Celebrations at the 2019 FIFA Women's World Cup

5 Historic Facts About the FIFA Women’s World Cup

Where did it start? Which country has the most titles? Who’s debuting this year? Find out what you need to know about the Women’s World Cup right here.

Women’s football has been blowing up, and this year will mark a new chapter in their rise, as we count down toward the biggest competition in the sport: the Women’s World Cup.

Although the men’s edition is the most popular sporting event on the planet, the women’s category, even though much younger, is picking up pace and has been growing steadily, with talented figures making waves in the sport.

Here are five facts about the top-flight tournament that you should know.

1. The first edition took place in 1991

The 1991 FIFA Women’s World Cup was the first of its kind and it took place in Guangdong, China. But, at the time, FIFA branded the tournament as the “First FIFA World Championship for Women’s Football for the M&Ms Cup.” In the opening match between China and the eventual finalists, Norway, the host nation defeated Norway, 4-0.

China vs. Norway in the 1991 Women's World Cup
China vs. Norway in the 1991 Women’s World Cup. (Photo credit: FIFAWWC on Twitter)

As the inaugural edition, only 12 teams took part in the competition. The United States and Norway made it to the finals, where the American team won, 2-1, to be the first team to ever lift the trophy.

2. The United States has the most titles

After becoming the first-ever champions, the United States went on to become the most dominant nation in the history of the tournament. The nation has qualified for all nine editions of the tournament thus far and holds the most titles, having won a total of four. On top of this, they have also reached the semifinals every time, and have never gone home without at least a bronze medal.

The United States National Women’s Football Team won the previous two editions of the competition. Will this year mark their third in a row?

3. The all-time attendance record

In 1991, only a total of 510,000 viewers came to watch the entire tournament. At the time, women’s football was still starting to gain traction in the mainstream football sphere, given that it is a male-dominated sport. But since then, the tournament has been growing in terms of fan attendance.

Come 2015, the competition reached a tournament record of over 1.3 million attendees throughout the entire tournament — a record across all FIFA competitions, though not including the men’s World Cup. This marked a huge milestone for the women’s tournament, signifying a huge growth spurt in interest. From then on, the interest in women’s football has only continued to grow.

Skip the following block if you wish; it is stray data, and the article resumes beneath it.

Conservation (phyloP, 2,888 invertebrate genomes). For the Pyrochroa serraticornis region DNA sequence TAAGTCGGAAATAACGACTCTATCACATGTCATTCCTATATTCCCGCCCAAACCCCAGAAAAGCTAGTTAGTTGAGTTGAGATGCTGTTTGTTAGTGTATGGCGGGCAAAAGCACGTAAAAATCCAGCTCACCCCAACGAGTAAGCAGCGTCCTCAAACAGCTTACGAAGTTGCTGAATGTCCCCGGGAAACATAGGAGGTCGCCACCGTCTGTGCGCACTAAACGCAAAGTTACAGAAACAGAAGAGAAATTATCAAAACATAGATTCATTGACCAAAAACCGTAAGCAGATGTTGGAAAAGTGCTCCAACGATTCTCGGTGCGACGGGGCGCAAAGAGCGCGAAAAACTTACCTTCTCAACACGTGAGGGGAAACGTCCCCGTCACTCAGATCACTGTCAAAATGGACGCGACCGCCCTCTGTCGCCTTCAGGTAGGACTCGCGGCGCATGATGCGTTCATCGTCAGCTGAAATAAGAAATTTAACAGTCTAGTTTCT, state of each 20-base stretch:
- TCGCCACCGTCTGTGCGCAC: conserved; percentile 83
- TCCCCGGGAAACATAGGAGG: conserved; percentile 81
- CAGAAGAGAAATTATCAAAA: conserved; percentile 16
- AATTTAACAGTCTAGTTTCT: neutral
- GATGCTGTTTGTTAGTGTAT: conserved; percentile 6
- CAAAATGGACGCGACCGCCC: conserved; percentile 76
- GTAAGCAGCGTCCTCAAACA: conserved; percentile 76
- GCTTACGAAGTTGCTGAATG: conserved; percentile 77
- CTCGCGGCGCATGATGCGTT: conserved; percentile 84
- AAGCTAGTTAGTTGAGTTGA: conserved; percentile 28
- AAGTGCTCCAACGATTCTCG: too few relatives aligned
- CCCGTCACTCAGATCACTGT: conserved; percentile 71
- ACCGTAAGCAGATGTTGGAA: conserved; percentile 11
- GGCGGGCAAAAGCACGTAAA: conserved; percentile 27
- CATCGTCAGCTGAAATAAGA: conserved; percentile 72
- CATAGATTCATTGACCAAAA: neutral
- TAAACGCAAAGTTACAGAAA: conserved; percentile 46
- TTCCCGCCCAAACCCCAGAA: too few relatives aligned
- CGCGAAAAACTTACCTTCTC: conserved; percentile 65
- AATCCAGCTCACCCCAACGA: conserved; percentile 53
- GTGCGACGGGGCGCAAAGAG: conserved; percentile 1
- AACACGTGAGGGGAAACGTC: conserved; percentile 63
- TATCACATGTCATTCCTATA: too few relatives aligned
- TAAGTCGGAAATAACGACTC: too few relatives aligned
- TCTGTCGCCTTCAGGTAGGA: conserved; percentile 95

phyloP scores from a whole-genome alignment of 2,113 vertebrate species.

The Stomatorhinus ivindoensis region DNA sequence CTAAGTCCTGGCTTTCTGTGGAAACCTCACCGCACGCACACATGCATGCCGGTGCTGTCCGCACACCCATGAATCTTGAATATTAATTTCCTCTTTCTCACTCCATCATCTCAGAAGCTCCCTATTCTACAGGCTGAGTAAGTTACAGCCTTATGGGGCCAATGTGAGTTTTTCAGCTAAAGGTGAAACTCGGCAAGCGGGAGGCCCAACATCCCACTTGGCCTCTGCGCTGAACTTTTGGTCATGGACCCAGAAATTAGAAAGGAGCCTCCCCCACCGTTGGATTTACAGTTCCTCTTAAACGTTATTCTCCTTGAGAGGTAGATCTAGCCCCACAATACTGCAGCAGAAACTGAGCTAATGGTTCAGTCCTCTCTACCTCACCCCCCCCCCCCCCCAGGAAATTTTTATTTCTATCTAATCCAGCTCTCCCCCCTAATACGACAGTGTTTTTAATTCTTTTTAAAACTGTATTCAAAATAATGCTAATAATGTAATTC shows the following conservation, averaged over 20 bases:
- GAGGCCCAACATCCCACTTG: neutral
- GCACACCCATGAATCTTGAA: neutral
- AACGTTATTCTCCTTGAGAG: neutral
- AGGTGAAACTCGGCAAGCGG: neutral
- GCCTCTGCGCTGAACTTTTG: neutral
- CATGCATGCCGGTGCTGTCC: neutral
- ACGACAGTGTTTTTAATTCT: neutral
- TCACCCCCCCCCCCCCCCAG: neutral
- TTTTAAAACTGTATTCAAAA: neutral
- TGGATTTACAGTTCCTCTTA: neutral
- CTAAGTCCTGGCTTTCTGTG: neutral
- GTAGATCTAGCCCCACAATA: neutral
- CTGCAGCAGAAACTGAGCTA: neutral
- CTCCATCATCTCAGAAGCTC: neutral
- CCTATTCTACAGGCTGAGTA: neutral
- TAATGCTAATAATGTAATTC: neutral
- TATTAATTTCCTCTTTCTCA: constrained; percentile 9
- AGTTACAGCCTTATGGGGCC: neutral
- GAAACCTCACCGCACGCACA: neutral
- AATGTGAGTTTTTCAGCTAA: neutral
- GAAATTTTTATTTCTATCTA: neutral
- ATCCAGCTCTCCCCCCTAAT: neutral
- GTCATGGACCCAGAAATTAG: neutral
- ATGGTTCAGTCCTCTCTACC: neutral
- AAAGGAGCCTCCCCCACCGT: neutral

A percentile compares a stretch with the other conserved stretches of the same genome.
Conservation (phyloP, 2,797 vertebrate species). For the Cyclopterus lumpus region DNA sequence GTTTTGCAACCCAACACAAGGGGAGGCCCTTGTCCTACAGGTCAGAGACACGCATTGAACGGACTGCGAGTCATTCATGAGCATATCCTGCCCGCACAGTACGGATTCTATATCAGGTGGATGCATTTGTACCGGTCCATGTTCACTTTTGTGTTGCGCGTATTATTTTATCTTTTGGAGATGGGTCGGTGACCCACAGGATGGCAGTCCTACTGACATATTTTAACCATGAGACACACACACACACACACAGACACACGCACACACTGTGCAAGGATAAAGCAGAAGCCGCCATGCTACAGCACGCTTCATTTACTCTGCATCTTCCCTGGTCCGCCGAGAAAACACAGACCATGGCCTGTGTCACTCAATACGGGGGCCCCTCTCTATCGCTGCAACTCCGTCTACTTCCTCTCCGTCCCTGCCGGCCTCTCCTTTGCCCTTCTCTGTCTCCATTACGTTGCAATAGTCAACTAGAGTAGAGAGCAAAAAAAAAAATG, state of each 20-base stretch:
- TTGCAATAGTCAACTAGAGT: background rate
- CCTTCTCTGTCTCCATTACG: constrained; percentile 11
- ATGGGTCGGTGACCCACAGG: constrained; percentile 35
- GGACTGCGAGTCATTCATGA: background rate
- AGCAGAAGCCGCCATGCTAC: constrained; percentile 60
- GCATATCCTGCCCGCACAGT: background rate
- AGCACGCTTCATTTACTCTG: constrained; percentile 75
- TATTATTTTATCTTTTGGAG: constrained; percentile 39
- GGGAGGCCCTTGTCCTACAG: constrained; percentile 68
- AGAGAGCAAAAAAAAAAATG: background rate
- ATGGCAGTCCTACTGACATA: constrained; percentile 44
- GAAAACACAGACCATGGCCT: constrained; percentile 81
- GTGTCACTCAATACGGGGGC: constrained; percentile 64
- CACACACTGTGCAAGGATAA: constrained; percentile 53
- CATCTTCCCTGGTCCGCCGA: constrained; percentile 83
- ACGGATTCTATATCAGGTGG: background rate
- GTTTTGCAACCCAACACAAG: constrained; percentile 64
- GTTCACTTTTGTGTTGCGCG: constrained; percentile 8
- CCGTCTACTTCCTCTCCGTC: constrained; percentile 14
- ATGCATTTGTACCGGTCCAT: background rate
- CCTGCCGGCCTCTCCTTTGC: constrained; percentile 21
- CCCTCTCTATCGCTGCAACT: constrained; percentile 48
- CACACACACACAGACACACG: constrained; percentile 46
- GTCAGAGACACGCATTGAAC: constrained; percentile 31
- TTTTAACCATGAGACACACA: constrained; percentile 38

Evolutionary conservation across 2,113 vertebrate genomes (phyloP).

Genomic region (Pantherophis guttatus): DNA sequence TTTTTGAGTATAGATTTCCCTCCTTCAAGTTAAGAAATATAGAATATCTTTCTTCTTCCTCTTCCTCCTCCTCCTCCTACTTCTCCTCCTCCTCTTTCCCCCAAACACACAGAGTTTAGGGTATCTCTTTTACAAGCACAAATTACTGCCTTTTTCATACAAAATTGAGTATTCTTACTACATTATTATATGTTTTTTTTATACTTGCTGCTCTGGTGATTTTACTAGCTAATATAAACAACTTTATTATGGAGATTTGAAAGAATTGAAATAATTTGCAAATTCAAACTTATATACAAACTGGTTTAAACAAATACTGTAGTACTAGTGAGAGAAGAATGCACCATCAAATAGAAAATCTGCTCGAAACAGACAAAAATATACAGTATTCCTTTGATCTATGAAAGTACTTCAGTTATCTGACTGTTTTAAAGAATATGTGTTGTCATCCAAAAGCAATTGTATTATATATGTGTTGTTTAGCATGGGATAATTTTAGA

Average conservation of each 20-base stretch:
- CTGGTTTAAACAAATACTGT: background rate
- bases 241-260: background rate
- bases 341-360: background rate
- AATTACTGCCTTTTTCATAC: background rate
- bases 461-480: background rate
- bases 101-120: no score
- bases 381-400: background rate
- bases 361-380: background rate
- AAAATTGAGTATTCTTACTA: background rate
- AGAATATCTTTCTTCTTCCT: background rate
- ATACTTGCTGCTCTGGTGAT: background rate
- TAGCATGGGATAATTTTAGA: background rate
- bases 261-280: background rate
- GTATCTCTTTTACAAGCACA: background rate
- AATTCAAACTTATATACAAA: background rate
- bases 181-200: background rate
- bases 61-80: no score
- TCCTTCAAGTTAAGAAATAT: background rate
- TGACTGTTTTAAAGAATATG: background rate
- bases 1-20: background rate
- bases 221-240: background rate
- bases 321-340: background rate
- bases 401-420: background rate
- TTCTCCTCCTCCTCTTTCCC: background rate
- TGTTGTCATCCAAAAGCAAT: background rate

Women's football fans cheering on their teams in the FIFA Women's World Cup
Women’s football fans cheering on their teams. (Photo credit: FIFAWWC on Instagram)

The last edition in 2019 hosted in France reached over 1.1 million people in attendance. Now, with women’s football quite possibly bigger than ever, and as the biggest Women’s World Cup yet, will we see a new record?

4. 2023 is their biggest year yet

The 2023 FIFA Women’s World Cup is arguably one of the most historic editions, as the tournament is breaking new ground. This year marks the first-ever World Cup to be jointly hosted by two nations: Australia and New Zealand. In addition, it is also the first time that 32 nations will be competing, from the previous number of 24.

With FIFA welcoming more nations to compete in the pinnacle of football competitions, this is a sign of the remarkable growth of women’s football over the last few years. This is also one reason why FIFA celebrated the buildup of this year’s edition with their biggest trophy tour yet, to welcome all the 32 competitors.

5. Eight nations are making their World Cup debut

It is not just the Philippines that will be making their World Cup debut this year. Given that FIFA has expanded the tournament to include more nations, seven other countries will also be gracing the Women’s World Cup for the very first time. This is a huge deal. Not only does it make for a more competitive tournament overall, but it also signifies just how far the sport has come over the years. Starting from 12 teams in the first-ever edition, and now with 32, women’s football no longer feels like it is on the rise. Instead, it has risen, and now, it has become a mainstream topic in the world of sports.

Along with the Philippines, Haiti, Morocco, Panama, Portugal, Ireland, Vietnam, and Zambia are all celebrating a historic move this year, making their Women’s World Cup debut. For the Philippines, this is a huge step in their football journey, as this is their first World Cup in any football tournament.

Banner image from FIFA.

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